If you’ve ever had a jar of manuka honey in your pantry, you may have noticed that it never goes bad. Sure, it may harden or crystallize, but it doesn’t actually rot or expire. This is because honey is antimicrobial, a property that makes it extremely useful for wound care.
In ancient Egypt and ancient Greece, raw honey was often used to treat cuts, burns and other wounds. Honey dressings were also commonly used to treat the wounds of soldiers during the Civil War. While these are age-old examples, the ability of raw, unprocessed honey to treat infectious wounds still applies today.
It’s not just anecdotal evidence. There is a great deal of research available in support of using honey for many types of wounds and to kill a variety of infectious microorganisms. The following are just a few examples taken from a large and ever-growing body of research.
Honey dressings for fresh burns
For a 1998 study published in the journal Burns, researchers compared the effectiveness of honey against silver sulfadiazine (SSD) in the treatment of “fresh partial thickness burns.” In this small study, the researchers found that honey was superior to the SSD in treating these types of burns. Specifically, the authors explained:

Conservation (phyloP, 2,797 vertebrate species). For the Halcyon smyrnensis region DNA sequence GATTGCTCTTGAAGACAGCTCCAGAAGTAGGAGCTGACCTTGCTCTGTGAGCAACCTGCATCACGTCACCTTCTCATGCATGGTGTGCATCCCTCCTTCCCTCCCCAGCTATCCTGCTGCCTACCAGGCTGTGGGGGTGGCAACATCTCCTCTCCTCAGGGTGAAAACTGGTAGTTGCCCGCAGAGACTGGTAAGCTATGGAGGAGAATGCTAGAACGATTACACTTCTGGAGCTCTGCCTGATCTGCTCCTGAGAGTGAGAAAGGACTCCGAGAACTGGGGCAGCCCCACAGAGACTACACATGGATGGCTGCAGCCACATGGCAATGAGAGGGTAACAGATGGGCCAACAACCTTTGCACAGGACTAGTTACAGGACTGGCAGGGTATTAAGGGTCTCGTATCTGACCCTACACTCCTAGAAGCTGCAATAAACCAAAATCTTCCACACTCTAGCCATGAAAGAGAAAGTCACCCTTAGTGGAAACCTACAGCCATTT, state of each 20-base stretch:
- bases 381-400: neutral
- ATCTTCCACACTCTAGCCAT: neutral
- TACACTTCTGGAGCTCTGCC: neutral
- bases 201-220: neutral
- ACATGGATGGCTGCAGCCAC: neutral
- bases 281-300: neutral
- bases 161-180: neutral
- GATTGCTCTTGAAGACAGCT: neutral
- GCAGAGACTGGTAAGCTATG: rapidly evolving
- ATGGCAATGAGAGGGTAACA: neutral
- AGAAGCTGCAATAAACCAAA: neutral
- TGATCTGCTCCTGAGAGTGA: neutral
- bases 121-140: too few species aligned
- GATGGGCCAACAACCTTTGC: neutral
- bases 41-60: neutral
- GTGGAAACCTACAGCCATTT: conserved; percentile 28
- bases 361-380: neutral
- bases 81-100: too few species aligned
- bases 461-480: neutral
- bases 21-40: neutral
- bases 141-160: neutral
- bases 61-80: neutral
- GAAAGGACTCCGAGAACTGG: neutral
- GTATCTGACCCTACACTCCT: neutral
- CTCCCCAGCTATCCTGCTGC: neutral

“Of the wounds treated with honey, 84 percent showed satisfactory epithelialization [in which a tissue barrier forms to protect the wound from the environment] by the seventh day, and in 100 percent of the patients by the 21st day. In wounds treated with silver sulfadiazine, epithelialization occurred by the seventh day in 72 percent of the patients and in 84 percent of patients by 21 days.”
Based on this experiment, the study authors concluded:
“Thus, in honey dressed wounds, early subsidence of acute inflammatory changes, better control of infection and quicker wound healing was observed. In the SSD treated wounds, sustained inflammatory reaction was noted even on epithelialization.”
Honey and severe wound infections following surgery
In 1999, a study published in the European Journal of Medical Research tested the effects of “crude undiluted honey” on the post-surgical wounds of 50 patients. These patients had infected wounds following abdominal hysterectomies or caesarean sections (c-sections). For this study, both the control group and the study group were given antibiotics, but the wounds of the study group were treated with honey, while the wounds of the control group were treated with local antiseptics.
For this study, both the control group and the study group were given antibiotics. The wounds of the study group were treated with honey. The wounds of the control group were treated with local antiseptics.
On their results, the study authors determined:
“We concluded that topical application of crude undiluted honey could (1) [lead to] faster eradication of bacterial infections, (2) reduce period of antibiotic use and hospital stay, (3) accelerate wound healing, (4) prevent wound dehiscence [rupture] and need for re-suturing and (5) result in minimal scar formation.”
Honey and tissue healing
In 2002, the authors of a study published in the Journal of Wound, Ostomy and Continence Nursing wrote: